An Irish-led international card payments firm that recently established its headquarters in Dublin last night reported a 20pc increase in revenues to €1.6m, up from €1.3m during the same quarter last year. However, the company reported major losses of US$22.1m, which included a legal settlement with a Chinese firm.
FreeStart Technology Corporation is an international online payments company headed by three Irishmen and responsible for processing up to one million credit card payments for global brands such as Ikea and Finnair. The company has moved its company headquarters from the Dominican Republic to Dublin. The company also has offices in Helsinki and Geneva.
The company is led by chief executive Paul Egan, chief financial officer Ciarán Egan and operations director Fionn Stakelum. It’s wholly owned subsidiary Rahaxi Processing Oy, based in Helsinki, and has a robust Northern European Base24 credit-card processing platform. Rahaxi Processing Oy currently processes in excess of one million card payments per month for such companies as Finnair, Ikea and Stockman.
The company’s Enhanced Transactional Secure Software is aimed at empowering consumers to consummate e-commerce transactions with a high level of security using credit, debit, ATM (with PIN) or smart cards.
Egan explained that a higher volume of transactions at wholly owned subsidiary Rahaxi Processing Oy were responsible for the revenue gains. Rahaxi Processing’s transaction volume climbed more than 18pc. The subsidiary processed more than 15.4 million transactions during the fiscal year, up from slightly more than 13 million transactions processed during the year earlier period.
“We are very pleased with our progress,” said Paul Egan. “Processing US$1.7bn in worth of transactions is a substantial achievement. We are on track in establishing Rahaxi as a solid player in the cross-border transaction processing industry. We are rolling out our products in our target markets. We are one of the few companies with a product line nearly fully compliant with the upcoming Express, MasterCard and Visa regulatory changes in the transaction processing industry, which should enable us to continue our growth in the coming months.”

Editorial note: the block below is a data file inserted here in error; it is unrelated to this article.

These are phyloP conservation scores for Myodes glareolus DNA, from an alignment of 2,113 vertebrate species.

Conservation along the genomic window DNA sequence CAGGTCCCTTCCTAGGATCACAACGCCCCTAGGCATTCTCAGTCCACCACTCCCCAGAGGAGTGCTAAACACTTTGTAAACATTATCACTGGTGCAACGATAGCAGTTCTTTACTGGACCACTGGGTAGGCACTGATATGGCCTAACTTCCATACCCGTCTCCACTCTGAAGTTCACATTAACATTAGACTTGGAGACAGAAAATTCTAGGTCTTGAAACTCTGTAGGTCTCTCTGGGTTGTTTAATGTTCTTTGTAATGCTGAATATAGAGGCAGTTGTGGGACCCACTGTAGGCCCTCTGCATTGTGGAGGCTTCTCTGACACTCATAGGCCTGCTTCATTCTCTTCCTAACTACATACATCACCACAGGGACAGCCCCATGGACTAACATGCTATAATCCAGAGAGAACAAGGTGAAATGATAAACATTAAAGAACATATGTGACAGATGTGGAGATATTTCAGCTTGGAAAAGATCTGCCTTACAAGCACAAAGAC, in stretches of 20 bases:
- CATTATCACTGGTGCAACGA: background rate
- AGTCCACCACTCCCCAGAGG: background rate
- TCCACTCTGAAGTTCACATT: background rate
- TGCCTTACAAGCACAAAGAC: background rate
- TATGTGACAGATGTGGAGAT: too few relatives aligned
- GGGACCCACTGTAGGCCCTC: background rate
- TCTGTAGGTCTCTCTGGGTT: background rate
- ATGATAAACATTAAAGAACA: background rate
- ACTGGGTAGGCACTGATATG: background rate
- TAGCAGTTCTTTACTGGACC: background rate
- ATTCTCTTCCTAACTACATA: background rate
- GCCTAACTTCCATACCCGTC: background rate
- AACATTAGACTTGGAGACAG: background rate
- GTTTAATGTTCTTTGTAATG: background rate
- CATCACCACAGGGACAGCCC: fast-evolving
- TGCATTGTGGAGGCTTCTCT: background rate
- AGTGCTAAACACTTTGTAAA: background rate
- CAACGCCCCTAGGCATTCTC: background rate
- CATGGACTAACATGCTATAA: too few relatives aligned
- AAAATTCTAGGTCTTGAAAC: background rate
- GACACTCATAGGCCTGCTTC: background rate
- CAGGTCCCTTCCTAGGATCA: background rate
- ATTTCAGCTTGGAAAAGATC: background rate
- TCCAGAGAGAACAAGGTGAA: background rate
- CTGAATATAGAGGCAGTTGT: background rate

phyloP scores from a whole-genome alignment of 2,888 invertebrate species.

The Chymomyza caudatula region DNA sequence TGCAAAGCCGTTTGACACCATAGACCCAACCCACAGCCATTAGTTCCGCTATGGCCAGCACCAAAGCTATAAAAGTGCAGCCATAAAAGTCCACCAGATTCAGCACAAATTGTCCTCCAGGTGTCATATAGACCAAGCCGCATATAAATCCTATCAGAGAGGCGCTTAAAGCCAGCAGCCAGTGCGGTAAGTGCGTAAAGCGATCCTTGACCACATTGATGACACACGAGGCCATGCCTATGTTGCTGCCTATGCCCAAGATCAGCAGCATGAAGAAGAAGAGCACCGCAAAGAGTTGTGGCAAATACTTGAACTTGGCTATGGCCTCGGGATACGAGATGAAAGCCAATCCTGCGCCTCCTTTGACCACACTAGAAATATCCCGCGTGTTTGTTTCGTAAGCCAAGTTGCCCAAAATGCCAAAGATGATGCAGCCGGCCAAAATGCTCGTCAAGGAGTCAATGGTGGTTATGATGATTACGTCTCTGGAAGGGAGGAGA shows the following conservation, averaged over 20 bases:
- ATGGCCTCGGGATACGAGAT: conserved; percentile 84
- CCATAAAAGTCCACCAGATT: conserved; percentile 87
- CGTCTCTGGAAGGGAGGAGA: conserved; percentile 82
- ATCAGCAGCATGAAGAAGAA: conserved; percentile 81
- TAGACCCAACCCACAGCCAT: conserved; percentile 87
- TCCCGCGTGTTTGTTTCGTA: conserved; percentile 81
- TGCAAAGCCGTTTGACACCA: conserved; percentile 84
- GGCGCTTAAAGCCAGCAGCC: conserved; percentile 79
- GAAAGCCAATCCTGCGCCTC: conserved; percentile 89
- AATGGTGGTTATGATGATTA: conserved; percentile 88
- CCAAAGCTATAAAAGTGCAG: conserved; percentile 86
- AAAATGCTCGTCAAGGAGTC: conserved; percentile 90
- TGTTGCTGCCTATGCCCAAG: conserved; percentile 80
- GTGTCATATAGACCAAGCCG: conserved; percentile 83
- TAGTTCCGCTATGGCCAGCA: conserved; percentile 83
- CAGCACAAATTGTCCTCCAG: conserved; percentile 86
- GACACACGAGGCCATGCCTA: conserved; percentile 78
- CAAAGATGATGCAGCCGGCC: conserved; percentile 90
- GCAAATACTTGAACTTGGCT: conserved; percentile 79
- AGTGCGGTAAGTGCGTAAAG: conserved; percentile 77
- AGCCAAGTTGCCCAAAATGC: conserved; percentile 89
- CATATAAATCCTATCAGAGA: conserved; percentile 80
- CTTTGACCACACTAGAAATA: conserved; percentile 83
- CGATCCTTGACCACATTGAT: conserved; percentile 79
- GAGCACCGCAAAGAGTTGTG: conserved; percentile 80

Chief technology officer Angel Pacheco added that after 18 months of technology and business development, the company now has a recognised payment processing platform, providing partners and customers with a wide range of payment and technical solutions from transaction processing and software development to point of sales devices and integrated payment system components.
“In alliances with customers such as Global Refund and vendors such as Hypercom,” he said, “Rahaxi Processing has developed unique and complex products that will ensure its ever-growing presence in the payment industry.”
The company reported a net loss of US$22.1m in the fiscal year, ended June 30, an increase of US$15.7m, or approximately 249pc from the prior year. “We want to be sure our investors understand that more than US$20m of this loss consists of non-cash expenses,” chief financial officer Ciarán Egan, said.
“These non-cash items include stock grants, options, warrants and other intangibles with a fair value of approximately US$15.8m issued to officers, directors and consultants. It also includes warrants and options, valued at approximately US$647,000, issued to Xinhua Financial of China in recognition of its contribution in developing the Chinese market for FreeStar Technology’s products as well as approximately US$1.032m in non-cash costs pursuant to a legal settlement.
“We also took a charge of US$2.5m stock certificates issued in connection with terminated acquisitions that were subsequently cancelled, but as yet remain unrecovered,” said Ciarán Egan.
At June 30, 2005, the company had approximately US$632,000 in cash, an increase of approximately US$431,000 over the prior year.
By John Kennedy
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